Europolitics.org reports that the U.S.-EU High Level Working Group (HLWG) on Jobs and Growth, co-chaired by Europe’s Trade Commissioner Karel De Gucht and US Trade Representative Ron Kirk , will likely release a report proposing the negotiation of a “comprehensive and ambitious free trade agreement (FTA)” by the end of the month. The draft report reviews three options for increasing trade between the United States and the European Union, and favors the option of a comprehensive trade agreement.
The draft 50-page report seen by Europolitics studies several options regarding the potential opening of FTA negotiations with the US – option A: no policy change at all; option B: tariff, services or procurement only agreements; and option C: a comprehensive trade deal. “There is a clear-cut case for the EU to enter into negotiations for a comprehensive and ambitious FTA as the preferred option,” the report concludes.
The High Level Working Group was formed in November 2011, “to identify policies and measures to increase U.S-EU trade and investment to support mutually beneficial job creation, economic growth, and international competitiveness.”
In June 2012, the HLWG produced an interim report that discussed the possibility of a trade agreement. Accoring to the interim report, the parties “reached the preliminary conclusion that a comprehensive agreement that addresses a broad range of bilateral trade and investment policies as well as issues of common concern with respect to third countries would, if achievable, provide the most significant benefit of the various options we have considered.” However, it also said that “Both sides agree that it would not be feasible in negotiations to seek to reconcile across the board differences in the IPR obligations that each typically includes in its comprehensive trade agreements.”
Nonetheless, when the HLWG solicited stakeholder input on the more narrow issue of regulatory coherence; and it received industry input asking for a more comprehensive agreement. All of the comments are available on the HLWG page. Examples pertaining to intellectual property are below:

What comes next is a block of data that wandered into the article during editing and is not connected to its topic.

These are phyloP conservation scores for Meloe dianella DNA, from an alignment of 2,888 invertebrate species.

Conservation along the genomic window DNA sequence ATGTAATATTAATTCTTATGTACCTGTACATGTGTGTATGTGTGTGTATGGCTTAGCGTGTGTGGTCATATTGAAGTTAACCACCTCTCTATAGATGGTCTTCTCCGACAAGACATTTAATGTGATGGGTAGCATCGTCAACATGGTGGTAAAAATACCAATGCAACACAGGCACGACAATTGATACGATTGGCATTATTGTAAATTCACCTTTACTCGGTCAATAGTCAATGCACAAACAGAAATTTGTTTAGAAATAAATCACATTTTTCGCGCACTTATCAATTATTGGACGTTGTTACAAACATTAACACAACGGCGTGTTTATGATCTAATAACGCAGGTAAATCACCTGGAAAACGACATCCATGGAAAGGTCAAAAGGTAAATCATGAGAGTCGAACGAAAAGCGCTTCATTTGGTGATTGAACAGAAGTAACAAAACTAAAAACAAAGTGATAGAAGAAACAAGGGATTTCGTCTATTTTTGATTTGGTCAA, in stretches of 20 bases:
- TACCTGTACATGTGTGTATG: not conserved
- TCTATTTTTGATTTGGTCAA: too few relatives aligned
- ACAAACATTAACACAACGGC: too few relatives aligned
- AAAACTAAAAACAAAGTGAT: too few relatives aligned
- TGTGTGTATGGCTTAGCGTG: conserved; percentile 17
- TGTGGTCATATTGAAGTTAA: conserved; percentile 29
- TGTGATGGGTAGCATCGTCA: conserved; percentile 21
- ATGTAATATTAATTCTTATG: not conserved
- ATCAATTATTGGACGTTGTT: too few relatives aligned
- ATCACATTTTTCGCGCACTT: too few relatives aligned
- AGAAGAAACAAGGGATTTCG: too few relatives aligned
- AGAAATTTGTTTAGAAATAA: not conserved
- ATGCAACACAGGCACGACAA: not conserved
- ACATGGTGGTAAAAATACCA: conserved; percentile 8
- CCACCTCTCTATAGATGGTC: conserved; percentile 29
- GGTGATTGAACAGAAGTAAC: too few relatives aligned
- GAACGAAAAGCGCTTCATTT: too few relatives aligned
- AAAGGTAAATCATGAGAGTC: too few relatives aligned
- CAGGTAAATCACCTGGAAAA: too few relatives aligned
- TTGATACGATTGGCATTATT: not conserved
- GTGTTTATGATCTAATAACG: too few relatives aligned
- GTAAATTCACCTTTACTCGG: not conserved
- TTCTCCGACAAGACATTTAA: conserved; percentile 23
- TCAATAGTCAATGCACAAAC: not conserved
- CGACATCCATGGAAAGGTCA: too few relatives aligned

National Association of Manufacturers (Submission)
The NAM supports the launching of formal trade agreement negotiations between the United States and the EU and supports the negotiation of an agreement that achieves the following objectives:… Provides stronger protections for innovations and intellectual property, including identifying new ways to cooperate in effectively addressing illicit trade, piracy and counterfeiting.
Joint comment by the Pharmaceutical manufacturers and Research Association, and the European Federation of Pharmaceutical Industries and Associations (Submission)
It remains our strong position, however, that any negotiations between the U.S. and the EU to enhance the trade relationship between these regions should be comprehensive and ambitious, addressing not only regulatory compatibility initiatives, but also intellectual property protections, market access provisions, and customs, tariffs and public procurement measures.
National Foreign Trade Council (Submission)
NFTC and its members urge the governments of the U.S. and EU, through its current U.S.-EU High Level Working Group on Jobs and Growth, to move without delay to initiate negotiations toward a comprehensive agreement or set of agreements covering the full range of issues including goods, services, and agriculture, tariff and non-tariff technical barriers to trade, competition, investment, intellectual property, trade facilitation, customs, rules of origin, and the range of new “21st century issues” now included in the only current U.S. trade and investment negotiation, the trans-pacific economic partnership (TPP).
On the other hand a joint comment by the European Generic Medicines Association and the the (US) Generic Pharmaceutical Association recomends keeping IP out of the trade agreement (Submission)
…it will be more constructive to keep intellectual property / data protection rights out of the scope of this exercise. For this reason we recommend to not attempt to create harmonisation in this area but to recognise the different approaches, as the intentions and history behind them are different.
Finally, comments submitted by the European Telecommunication Network Operators asked that the FTA protect flexibility and openness for users (Submission)
Commercial Flexibility should be added to the principle of Openness: On account of the new competitive scenario for the provision of ICT services the EU and the US should not only promote the ability of consumers to legitimately access and distribute information and run applications and services of their choice, but also ensure the ability of connectivity suppliers to manage their networks, develop new business models and supply services, including convergent and multiple-play services, on a cross-border, technology neutral basis. This dynamic commercial environment is necessary to allow new business models that are able to support the next level of investment in infrastructure.